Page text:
The next step involves the main bracket assembly. It mounts to the engine through the valve cover and timing cover, and is the supercharger’s home. Once installed, it gets filled with ProCharger’s provided oil, and then closed up. Afterwards, the serpentine belt is installed.
Because this particular Tacoma has a winch already installed, the intercooler is a narrower one and uses different couplers and tubing. After removing parts in the way and cutting holes for tubing, the intercooler goes into place in front of the radiator. It mounts to ProCharger brackets on either side of the hood latch.
Next comes the tubing. As this Tacoma has a winch, there are some differences from a stock Tacoma. In this case, the tubing comes off of the supercharger and uses a 90-degree coupler plus another, smaller tube to connect to the inlet and outlet sides of the intercooler. The tubing routes back through the core support and up, then routes back to the supercharger. Here, it’s safe to install the factory MAF sensor and use ProCharger’s provided extension harness as well.
Afterwards, the surge system needs to get hooked up. It fits onto a factory vacuum hole located on top of the intake manifold. Using the provided vacuum line, the vacuum manifold reaches to the fuel pressure regulator, as well as the ProCharger ProFlow assembly.
Next, the PCV system gets taken care of. ProCharger’s instructions account for Tacomas that have a snorkel intake or use a normal intake. On this non-snorkel-equipped truck, the PCV system routes from the PCV line to a hole in the supercharger inlet. Afterwards, the air filter slips onto the inlet, and that’s that for the supercharger installation.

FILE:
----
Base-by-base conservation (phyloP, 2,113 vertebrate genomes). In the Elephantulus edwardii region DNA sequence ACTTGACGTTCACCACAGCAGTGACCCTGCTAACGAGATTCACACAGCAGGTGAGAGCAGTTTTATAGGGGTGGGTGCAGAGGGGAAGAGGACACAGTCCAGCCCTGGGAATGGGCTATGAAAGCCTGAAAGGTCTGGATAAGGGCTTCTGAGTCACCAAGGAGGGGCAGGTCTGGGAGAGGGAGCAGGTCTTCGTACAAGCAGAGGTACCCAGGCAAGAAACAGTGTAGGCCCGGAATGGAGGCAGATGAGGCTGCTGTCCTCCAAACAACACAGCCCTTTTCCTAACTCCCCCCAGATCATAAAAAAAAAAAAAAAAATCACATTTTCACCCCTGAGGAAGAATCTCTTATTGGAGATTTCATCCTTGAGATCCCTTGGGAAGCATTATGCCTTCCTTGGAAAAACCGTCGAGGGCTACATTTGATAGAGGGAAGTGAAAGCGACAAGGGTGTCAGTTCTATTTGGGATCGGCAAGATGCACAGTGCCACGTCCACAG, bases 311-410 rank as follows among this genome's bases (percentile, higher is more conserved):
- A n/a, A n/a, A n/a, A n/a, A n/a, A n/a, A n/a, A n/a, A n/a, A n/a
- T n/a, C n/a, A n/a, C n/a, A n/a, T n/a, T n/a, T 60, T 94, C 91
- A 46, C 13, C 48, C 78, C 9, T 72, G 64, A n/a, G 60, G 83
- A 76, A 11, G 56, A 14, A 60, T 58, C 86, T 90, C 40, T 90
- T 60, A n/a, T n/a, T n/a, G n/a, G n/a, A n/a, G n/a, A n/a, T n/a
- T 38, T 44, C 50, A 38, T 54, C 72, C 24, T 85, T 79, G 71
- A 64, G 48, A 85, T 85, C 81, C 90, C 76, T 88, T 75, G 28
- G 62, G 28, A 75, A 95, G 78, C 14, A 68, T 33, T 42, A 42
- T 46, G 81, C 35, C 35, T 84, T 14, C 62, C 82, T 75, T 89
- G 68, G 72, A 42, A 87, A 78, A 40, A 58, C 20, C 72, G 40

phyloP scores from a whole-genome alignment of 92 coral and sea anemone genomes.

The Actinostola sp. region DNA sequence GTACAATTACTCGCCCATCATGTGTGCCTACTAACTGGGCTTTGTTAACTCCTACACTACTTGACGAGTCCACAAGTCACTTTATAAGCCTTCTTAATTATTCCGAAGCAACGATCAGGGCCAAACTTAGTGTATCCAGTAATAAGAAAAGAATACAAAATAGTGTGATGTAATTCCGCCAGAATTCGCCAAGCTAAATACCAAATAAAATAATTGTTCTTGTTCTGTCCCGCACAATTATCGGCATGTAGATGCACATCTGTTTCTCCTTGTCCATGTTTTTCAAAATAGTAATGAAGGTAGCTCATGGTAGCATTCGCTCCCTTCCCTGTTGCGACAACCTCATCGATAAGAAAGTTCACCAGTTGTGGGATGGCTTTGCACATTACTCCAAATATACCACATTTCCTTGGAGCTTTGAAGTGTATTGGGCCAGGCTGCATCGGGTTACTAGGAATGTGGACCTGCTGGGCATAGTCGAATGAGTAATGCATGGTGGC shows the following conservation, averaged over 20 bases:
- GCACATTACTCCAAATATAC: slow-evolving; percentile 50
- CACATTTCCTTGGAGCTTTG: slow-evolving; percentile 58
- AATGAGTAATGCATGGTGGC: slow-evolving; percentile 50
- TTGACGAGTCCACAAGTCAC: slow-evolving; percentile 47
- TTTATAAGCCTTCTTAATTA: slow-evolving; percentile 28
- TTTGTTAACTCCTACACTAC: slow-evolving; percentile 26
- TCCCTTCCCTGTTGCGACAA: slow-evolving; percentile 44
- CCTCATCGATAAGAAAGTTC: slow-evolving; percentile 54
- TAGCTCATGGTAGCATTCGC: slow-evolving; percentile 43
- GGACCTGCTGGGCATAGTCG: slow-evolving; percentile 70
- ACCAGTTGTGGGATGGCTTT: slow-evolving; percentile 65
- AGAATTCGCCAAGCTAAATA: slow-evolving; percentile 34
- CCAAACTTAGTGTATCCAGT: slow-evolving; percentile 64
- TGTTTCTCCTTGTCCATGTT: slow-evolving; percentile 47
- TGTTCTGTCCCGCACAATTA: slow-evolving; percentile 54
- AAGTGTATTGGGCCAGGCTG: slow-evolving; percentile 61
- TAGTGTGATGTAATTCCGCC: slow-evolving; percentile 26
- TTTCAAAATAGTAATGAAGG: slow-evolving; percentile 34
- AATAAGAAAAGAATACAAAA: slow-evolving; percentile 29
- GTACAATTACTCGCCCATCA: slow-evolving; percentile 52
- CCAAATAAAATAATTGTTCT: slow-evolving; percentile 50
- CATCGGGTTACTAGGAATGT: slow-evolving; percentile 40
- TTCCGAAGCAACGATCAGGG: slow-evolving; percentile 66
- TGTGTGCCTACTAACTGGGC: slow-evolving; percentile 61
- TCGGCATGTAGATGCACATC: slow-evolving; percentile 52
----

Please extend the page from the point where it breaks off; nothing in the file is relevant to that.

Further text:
After checking the final assembly and making sure everything is accounted for, the truck is ready to head to the dyno. Here’s where we get to see just how much of a difference a supercharger really makes.
As you can see in the dyno graph above, the Tacoma made a maximum of 206 horsepower at around 5,000 rpm. For a stock V6, it wasn’t bad, but it was definitely not enough to really make an impression. That all changed once the supercharger was installed.
With ProCharger’s kit installed, the Tacoma now made 303 horsepower at around 265 horsepower near 5,000 rpm. It maxed out at 303 horsepower at 5,700 rpm, stretching out the power band of the Tacoma and giving it that much more grunt.
You really see a noticeable improvement near the 3,700 rpm mark, where before the truck made less than 150 horsepower, and now makes 160, with gobs of power coming on between 3,700 and 4,250 rpm. Torque is also improved. The Tacoma made 225 pound-feet of torque before, and now hits a maximum of 282.
For owners that want more power without swapping engines, the ProCharger P-1SC supercharger is the way to go. It’s an ideal solution especially for rigs that get the overlanding treatment, which adds more weight to the vehicle. This is a surefire way to boost horsepower and torque on these popular pickups and make them fun to drive again.